Teaching materials technology
chapterposted on 24.04.2013, 14:25 by Nigel Zanker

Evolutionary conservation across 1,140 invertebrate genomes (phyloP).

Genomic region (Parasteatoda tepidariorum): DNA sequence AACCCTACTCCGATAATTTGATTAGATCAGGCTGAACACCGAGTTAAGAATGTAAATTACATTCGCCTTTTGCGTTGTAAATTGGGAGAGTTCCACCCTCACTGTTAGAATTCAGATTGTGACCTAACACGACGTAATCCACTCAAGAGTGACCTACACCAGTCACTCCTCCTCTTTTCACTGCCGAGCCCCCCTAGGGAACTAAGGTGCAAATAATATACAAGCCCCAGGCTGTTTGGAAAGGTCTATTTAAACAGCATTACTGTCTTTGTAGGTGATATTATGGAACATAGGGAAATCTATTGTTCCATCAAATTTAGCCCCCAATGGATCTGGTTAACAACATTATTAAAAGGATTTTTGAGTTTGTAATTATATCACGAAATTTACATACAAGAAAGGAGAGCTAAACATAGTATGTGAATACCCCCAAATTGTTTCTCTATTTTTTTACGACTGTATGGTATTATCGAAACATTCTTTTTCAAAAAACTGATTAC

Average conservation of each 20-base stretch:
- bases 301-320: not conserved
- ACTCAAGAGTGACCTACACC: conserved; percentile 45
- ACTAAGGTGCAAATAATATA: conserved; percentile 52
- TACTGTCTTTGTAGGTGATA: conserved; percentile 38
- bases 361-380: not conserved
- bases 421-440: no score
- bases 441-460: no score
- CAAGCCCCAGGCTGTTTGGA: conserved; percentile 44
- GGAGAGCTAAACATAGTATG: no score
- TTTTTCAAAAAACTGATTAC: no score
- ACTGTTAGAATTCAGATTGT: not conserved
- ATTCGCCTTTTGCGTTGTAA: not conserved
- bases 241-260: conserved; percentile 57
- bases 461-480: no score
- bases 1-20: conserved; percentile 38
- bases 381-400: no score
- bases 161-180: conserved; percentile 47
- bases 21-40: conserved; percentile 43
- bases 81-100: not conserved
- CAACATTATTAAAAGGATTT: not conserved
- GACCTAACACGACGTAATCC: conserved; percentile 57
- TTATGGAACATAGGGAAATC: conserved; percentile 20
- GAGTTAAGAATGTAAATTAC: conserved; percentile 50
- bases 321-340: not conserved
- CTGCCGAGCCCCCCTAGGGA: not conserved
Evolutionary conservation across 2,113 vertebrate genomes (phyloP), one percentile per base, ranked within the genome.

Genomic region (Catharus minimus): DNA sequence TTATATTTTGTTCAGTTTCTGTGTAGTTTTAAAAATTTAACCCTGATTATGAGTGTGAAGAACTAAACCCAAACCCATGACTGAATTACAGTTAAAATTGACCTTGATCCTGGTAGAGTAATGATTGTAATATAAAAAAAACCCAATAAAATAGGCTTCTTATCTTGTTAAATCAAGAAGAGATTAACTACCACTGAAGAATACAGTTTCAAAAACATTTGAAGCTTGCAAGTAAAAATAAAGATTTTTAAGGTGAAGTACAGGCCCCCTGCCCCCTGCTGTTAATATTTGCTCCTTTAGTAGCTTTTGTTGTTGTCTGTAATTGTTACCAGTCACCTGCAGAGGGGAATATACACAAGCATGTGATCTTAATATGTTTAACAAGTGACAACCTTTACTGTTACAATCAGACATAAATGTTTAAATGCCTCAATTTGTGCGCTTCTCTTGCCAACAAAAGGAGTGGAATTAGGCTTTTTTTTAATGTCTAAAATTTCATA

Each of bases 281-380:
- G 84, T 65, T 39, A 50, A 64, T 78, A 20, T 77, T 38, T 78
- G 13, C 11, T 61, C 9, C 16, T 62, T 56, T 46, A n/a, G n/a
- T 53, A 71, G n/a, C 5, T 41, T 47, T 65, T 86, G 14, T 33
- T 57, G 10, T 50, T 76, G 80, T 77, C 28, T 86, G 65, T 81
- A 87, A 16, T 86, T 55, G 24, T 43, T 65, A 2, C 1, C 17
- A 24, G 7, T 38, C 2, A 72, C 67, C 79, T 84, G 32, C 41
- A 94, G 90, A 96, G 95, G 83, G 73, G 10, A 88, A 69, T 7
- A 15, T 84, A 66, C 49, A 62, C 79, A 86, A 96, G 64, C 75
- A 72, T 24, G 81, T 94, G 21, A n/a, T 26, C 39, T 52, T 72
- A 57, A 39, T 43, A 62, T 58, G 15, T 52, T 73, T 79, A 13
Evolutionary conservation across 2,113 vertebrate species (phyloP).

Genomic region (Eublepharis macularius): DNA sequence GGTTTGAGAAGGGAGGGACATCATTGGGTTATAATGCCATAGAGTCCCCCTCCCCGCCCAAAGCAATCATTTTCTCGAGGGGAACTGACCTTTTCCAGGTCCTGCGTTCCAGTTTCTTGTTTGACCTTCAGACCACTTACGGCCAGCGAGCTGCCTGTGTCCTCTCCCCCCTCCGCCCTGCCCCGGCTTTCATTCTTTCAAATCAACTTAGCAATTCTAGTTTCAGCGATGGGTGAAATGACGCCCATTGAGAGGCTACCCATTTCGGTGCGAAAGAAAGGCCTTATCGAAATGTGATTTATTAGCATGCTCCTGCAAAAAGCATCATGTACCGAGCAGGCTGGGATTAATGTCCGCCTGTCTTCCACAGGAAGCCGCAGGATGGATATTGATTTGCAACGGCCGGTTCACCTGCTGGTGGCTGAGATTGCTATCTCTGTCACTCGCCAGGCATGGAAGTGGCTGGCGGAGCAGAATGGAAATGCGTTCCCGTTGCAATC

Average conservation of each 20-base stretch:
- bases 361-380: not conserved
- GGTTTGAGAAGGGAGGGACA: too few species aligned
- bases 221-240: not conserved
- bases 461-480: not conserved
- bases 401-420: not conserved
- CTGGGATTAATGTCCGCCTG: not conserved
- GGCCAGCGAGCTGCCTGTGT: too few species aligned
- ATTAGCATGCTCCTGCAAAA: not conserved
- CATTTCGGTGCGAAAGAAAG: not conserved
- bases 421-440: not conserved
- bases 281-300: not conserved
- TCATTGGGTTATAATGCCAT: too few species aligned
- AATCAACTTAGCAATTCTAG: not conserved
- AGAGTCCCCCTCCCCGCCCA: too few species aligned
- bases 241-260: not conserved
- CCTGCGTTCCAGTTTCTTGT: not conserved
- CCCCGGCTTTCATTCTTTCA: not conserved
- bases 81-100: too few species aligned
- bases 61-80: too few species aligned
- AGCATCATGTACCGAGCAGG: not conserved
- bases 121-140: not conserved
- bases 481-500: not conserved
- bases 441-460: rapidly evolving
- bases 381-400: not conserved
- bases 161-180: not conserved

Materials technology is also known as 'resistant materials'; it covers the designing and making of products primarily in metals, timbers and plastics, and modelling in card and foams. It may also, in some schools, include ceramics, electro-mechanical systems and compliant materials such as textiles. As the subject has developed, in some schools it has become 'product design' or 'core design'. If teaching in all these areas sounds daunting, don't panic! Your training will cover materials technology, core design and at least one additional area. If you are a post-graduate student, your first degree is unlikely to have covered the breadth of knowledge and skills required for materials technology. However, teaching in a design and technology department is a team operation; you and your colleagues support one another. Senior management will have recruited a team with complementary skills who can work together. Throw yourself into your new professional role and continue to learn as you teach. This chapter aims to help you identify the knowledge and skills you will need to teach materials technology through analysing curriculum guidelines and examination specifications. This is particularly important because as you move on in the teaching profession you will adopt new specifications, and inevitably any National Curriculum or guidelines in place now will change. It is vital, therefore, to develop your ability to analyse the curriculum and specifications and identify from them: • the knowledge and skills you need to teach • the level to which you need to teach them • what you already know and don't know • where you need support or development.